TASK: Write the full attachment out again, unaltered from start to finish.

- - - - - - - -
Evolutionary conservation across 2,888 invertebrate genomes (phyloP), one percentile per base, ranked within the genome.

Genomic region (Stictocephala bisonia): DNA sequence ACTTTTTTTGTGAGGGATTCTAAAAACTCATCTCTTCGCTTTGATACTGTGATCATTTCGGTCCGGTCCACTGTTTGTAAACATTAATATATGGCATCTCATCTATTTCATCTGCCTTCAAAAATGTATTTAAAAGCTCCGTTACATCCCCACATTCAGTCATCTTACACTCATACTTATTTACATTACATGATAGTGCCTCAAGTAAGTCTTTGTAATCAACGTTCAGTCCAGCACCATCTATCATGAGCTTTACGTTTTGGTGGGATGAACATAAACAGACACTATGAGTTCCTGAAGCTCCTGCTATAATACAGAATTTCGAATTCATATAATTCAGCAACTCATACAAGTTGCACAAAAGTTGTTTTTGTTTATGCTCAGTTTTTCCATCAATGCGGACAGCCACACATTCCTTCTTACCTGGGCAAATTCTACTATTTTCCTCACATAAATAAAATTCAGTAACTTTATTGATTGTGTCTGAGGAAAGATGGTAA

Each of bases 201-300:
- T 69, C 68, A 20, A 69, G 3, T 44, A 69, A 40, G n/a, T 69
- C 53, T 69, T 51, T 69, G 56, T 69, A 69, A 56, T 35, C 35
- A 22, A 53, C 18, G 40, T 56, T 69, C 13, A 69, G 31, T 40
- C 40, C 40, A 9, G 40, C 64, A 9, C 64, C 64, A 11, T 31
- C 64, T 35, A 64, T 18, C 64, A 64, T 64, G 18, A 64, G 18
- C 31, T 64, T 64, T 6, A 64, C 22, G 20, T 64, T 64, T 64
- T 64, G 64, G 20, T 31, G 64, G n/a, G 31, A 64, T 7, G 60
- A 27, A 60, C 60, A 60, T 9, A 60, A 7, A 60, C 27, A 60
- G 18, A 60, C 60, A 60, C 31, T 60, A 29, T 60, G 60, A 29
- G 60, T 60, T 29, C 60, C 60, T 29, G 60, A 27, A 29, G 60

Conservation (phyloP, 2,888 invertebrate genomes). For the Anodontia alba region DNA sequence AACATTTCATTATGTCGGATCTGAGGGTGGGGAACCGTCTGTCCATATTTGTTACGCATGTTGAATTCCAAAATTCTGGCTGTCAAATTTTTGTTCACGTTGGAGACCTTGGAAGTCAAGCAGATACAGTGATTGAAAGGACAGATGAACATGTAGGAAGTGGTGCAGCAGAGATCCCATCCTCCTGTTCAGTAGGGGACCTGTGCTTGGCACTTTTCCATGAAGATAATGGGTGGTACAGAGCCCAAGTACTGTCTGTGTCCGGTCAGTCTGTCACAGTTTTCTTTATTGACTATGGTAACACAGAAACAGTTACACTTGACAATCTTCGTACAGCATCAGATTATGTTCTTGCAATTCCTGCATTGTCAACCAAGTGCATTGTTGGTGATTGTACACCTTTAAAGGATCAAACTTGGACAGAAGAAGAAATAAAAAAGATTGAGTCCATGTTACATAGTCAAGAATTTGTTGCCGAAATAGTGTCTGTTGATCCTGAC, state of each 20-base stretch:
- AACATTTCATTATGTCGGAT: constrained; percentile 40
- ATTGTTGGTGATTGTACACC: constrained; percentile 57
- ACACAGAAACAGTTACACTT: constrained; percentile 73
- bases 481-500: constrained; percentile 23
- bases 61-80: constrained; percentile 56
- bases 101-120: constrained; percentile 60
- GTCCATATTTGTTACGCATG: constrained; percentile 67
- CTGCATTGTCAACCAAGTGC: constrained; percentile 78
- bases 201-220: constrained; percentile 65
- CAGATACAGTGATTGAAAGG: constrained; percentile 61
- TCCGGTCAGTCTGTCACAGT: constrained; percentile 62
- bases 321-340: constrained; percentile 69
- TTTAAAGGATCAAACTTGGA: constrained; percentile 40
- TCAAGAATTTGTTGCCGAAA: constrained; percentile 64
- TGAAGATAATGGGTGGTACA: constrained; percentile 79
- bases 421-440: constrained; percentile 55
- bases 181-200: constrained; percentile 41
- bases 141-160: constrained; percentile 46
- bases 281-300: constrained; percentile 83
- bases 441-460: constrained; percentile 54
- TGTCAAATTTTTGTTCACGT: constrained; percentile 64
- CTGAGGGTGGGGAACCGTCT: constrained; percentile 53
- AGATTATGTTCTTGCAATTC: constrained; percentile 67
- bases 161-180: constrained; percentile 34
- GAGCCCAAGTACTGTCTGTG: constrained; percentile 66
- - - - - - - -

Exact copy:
Evolutionary conservation across 2,888 invertebrate genomes (phyloP), one percentile per base, ranked within the genome.

Genomic region (Stictocephala bisonia): DNA sequence ACTTTTTTTGTGAGGGATTCTAAAAACTCATCTCTTCGCTTTGATACTGTGATCATTTCGGTCCGGTCCACTGTTTGTAAACATTAATATATGGCATCTCATCTATTTCATCTGCCTTCAAAAATGTATTTAAAAGCTCCGTTACATCCCCACATTCAGTCATCTTACACTCATACTTATTTACATTACATGATAGTGCCTCAAGTAAGTCTTTGTAATCAACGTTCAGTCCAGCACCATCTATCATGAGCTTTACGTTTTGGTGGGATGAACATAAACAGACACTATGAGTTCCTGAAGCTCCTGCTATAATACAGAATTTCGAATTCATATAATTCAGCAACTCATACAAGTTGCACAAAAGTTGTTTTTGTTTATGCTCAGTTTTTCCATCAATGCGGACAGCCACACATTCCTTCTTACCTGGGCAAATTCTACTATTTTCCTCACATAAATAAAATTCAGTAACTTTATTGATTGTGTCTGAGGAAAGATGGTAA

Each of bases 201-300:
- T 69, C 68, A 20, A 69, G 3, T 44, A 69, A 40, G n/a, T 69
- C 53, T 69, T 51, T 69, G 56, T 69, A 69, A 56, T 35, C 35
- A 22, A 53, C 18, G 40, T 56, T 69, C 13, A 69, G 31, T 40
- C 40, C 40, A 9, G 40, C 64, A 9, C 64, C 64, A 11, T 31
- C 64, T 35, A 64, T 18, C 64, A 64, T 64, G 18, A 64, G 18
- C 31, T 64, T 64, T 6, A 64, C 22, G 20, T 64, T 64, T 64
- T 64, G 64, G 20, T 31, G 64, G n/a, G 31, A 64, T 7, G 60
- A 27, A 60, C 60, A 60, T 9, A 60, A 7, A 60, C 27, A 60
- G 18, A 60, C 60, A 60, C 31, T 60, A 29, T 60, G 60, A 29
- G 60, T 60, T 29, C 60, C 60, T 29, G 60, A 27, A 29, G 60

Conservation (phyloP, 2,888 invertebrate genomes). For the Anodontia alba region DNA sequence AACATTTCATTATGTCGGATCTGAGGGTGGGGAACCGTCTGTCCATATTTGTTACGCATGTTGAATTCCAAAATTCTGGCTGTCAAATTTTTGTTCACGTTGGAGACCTTGGAAGTCAAGCAGATACAGTGATTGAAAGGACAGATGAACATGTAGGAAGTGGTGCAGCAGAGATCCCATCCTCCTGTTCAGTAGGGGACCTGTGCTTGGCACTTTTCCATGAAGATAATGGGTGGTACAGAGCCCAAGTACTGTCTGTGTCCGGTCAGTCTGTCACAGTTTTCTTTATTGACTATGGTAACACAGAAACAGTTACACTTGACAATCTTCGTACAGCATCAGATTATGTTCTTGCAATTCCTGCATTGTCAACCAAGTGCATTGTTGGTGATTGTACACCTTTAAAGGATCAAACTTGGACAGAAGAAGAAATAAAAAAGATTGAGTCCATGTTACATAGTCAAGAATTTGTTGCCGAAATAGTGTCTGTTGATCCTGAC, state of each 20-base stretch:
- AACATTTCATTATGTCGGAT: constrained; percentile 40
- ATTGTTGGTGATTGTACACC: constrained; percentile 57
- ACACAGAAACAGTTACACTT: constrained; percentile 73
- bases 481-500: constrained; percentile 23
- bases 61-80: constrained; percentile 56
- bases 101-120: constrained; percentile 60
- GTCCATATTTGTTACGCATG: constrained; percentile 67
- CTGCATTGTCAACCAAGTGC: constrained; percentile 78
- bases 201-220: constrained; percentile 65
- CAGATACAGTGATTGAAAGG: constrained; percentile 61
- TCCGGTCAGTCTGTCACAGT: constrained; percentile 62
- bases 321-340: constrained; percentile 69
- TTTAAAGGATCAAACTTGGA: constrained; percentile 40
- TCAAGAATTTGTTGCCGAAA: constrained; percentile 64
- TGAAGATAATGGGTGGTACA: constrained; percentile 79
- bases 421-440: constrained; percentile 55
- bases 181-200: constrained; percentile 41
- bases 141-160: constrained; percentile 46
- bases 281-300: constrained; percentile 83
- bases 441-460: constrained; percentile 54
- TGTCAAATTTTTGTTCACGT: constrained; percentile 64
- CTGAGGGTGGGGAACCGTCT: constrained; percentile 53
- AGATTATGTTCTTGCAATTC: constrained; percentile 67
- bases 161-180: constrained; percentile 34
- GAGCCCAAGTACTGTCTGTG: constrained; percentile 66